The economic crisis that rocked Cyprus is not yet over, but the island’s seductive charms are too much for holidaymakers to resist. Inspired by the multi-cultural influences, mouth-watering flavours and the sultry climate, the birthplace of Aphrodite is easy to fall in love with.
The tourist trade has taken a hit since 2008, but Ntinos Kakkouras, President of the Association of Travel Agents, recently announced that the 2015 tourist season was showing signs of a positive turnaround.
Last-minute flights to Cyprus have already increased by 44 per cent this summer, and Kakkouras told Cyprus News Agency that he expects the trend to continue as holidaymakers from all over Europe look for an inexpensive getaway to warmer climes.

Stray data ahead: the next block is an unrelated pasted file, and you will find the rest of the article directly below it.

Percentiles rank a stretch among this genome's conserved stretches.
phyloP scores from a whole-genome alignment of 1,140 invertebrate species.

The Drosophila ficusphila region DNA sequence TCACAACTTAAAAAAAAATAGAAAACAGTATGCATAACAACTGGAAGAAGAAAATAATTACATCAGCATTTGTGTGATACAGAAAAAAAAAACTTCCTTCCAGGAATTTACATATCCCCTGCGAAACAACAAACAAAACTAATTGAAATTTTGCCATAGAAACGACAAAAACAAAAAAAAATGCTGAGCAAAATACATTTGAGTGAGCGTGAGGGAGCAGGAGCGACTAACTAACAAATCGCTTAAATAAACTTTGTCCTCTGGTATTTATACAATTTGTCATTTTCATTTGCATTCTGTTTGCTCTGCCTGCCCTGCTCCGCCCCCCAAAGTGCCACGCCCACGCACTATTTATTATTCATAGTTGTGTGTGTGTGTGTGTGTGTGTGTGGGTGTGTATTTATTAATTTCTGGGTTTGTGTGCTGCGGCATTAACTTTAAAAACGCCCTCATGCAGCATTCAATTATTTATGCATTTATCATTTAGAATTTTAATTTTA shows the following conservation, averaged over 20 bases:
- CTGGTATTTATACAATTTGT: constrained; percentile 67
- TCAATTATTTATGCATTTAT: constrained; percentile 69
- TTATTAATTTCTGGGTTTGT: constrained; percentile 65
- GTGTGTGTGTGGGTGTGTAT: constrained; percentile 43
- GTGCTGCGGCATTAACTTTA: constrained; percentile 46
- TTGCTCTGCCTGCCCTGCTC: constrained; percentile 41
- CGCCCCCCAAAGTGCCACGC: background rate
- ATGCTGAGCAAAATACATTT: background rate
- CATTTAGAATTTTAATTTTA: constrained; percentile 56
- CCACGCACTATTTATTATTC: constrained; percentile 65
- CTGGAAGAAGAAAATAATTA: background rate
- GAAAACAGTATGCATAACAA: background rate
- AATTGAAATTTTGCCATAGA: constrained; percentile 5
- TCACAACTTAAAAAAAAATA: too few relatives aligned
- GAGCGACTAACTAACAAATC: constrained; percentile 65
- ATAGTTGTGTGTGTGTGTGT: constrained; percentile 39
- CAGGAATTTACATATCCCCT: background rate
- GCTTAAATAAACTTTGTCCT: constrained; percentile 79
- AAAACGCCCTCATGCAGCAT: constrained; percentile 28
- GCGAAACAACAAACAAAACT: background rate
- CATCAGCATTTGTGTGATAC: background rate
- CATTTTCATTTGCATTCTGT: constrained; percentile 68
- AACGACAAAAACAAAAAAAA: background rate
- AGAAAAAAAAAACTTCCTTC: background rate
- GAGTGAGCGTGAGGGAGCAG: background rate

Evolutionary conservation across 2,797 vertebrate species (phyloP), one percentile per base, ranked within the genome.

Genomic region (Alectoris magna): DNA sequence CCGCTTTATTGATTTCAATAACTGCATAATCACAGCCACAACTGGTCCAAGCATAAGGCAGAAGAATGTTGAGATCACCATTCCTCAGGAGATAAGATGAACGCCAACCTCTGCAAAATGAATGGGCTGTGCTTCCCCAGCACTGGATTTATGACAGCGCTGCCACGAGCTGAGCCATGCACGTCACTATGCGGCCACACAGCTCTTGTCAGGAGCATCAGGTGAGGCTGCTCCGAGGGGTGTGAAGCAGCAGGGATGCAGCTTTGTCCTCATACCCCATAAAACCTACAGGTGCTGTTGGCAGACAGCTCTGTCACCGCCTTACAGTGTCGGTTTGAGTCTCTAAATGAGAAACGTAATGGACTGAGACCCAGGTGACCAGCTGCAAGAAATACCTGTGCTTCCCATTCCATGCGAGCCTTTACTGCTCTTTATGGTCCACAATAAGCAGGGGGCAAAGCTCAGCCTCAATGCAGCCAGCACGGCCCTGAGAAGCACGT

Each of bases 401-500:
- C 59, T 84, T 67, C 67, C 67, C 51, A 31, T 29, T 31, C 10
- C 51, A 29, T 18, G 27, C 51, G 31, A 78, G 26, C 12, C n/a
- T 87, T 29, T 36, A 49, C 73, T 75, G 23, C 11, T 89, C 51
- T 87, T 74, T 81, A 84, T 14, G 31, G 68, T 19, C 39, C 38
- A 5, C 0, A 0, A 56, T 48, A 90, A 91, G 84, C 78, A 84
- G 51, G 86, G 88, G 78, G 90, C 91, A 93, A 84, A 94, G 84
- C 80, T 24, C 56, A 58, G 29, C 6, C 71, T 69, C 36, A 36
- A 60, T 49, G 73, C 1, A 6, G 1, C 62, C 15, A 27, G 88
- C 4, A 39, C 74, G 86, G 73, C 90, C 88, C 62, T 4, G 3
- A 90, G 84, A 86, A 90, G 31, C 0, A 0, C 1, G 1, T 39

Numbers released by the Cyprus Statistical Service show a 5.7% increase in visitors in the first two quarters of 2015. Visitors from the UK, who find familiar comforts from back home like red letter boxes and Marks & Spencer, have increased by 9.9%.
Why Cyprus is such as popular destination
Divided into two regions, the Turkish Cypriots in the north and the Greek Cypriots in the south, Cyprus has contrasting flavours. The remnants of the unrest in 1974 can still be found in the ghost town of Varosha in the popular resort of Famagusta.
Once labelled as the French Riviera of the Eastern Mediterranean, Famagusta bustled with high-end hotels and casinos, attracting Hollywood stars like Richard Burton, Elizabeth Taylor and Brigitte Bardot. Today the stretch of deserted beach lined with pockmarked hotels is guarded by military men with machine guns.
And Cyprus has more to offer than an intriguing recent history. Ancient ruins, secluded coves with crystal clear waters, sun-drenched white-sands and flavour-bursting cuisine is a welcome escape. And with the warm welcome of friendly Cypriots, this pearl of the Mediterranean is a charm that keeps visitors going back for more.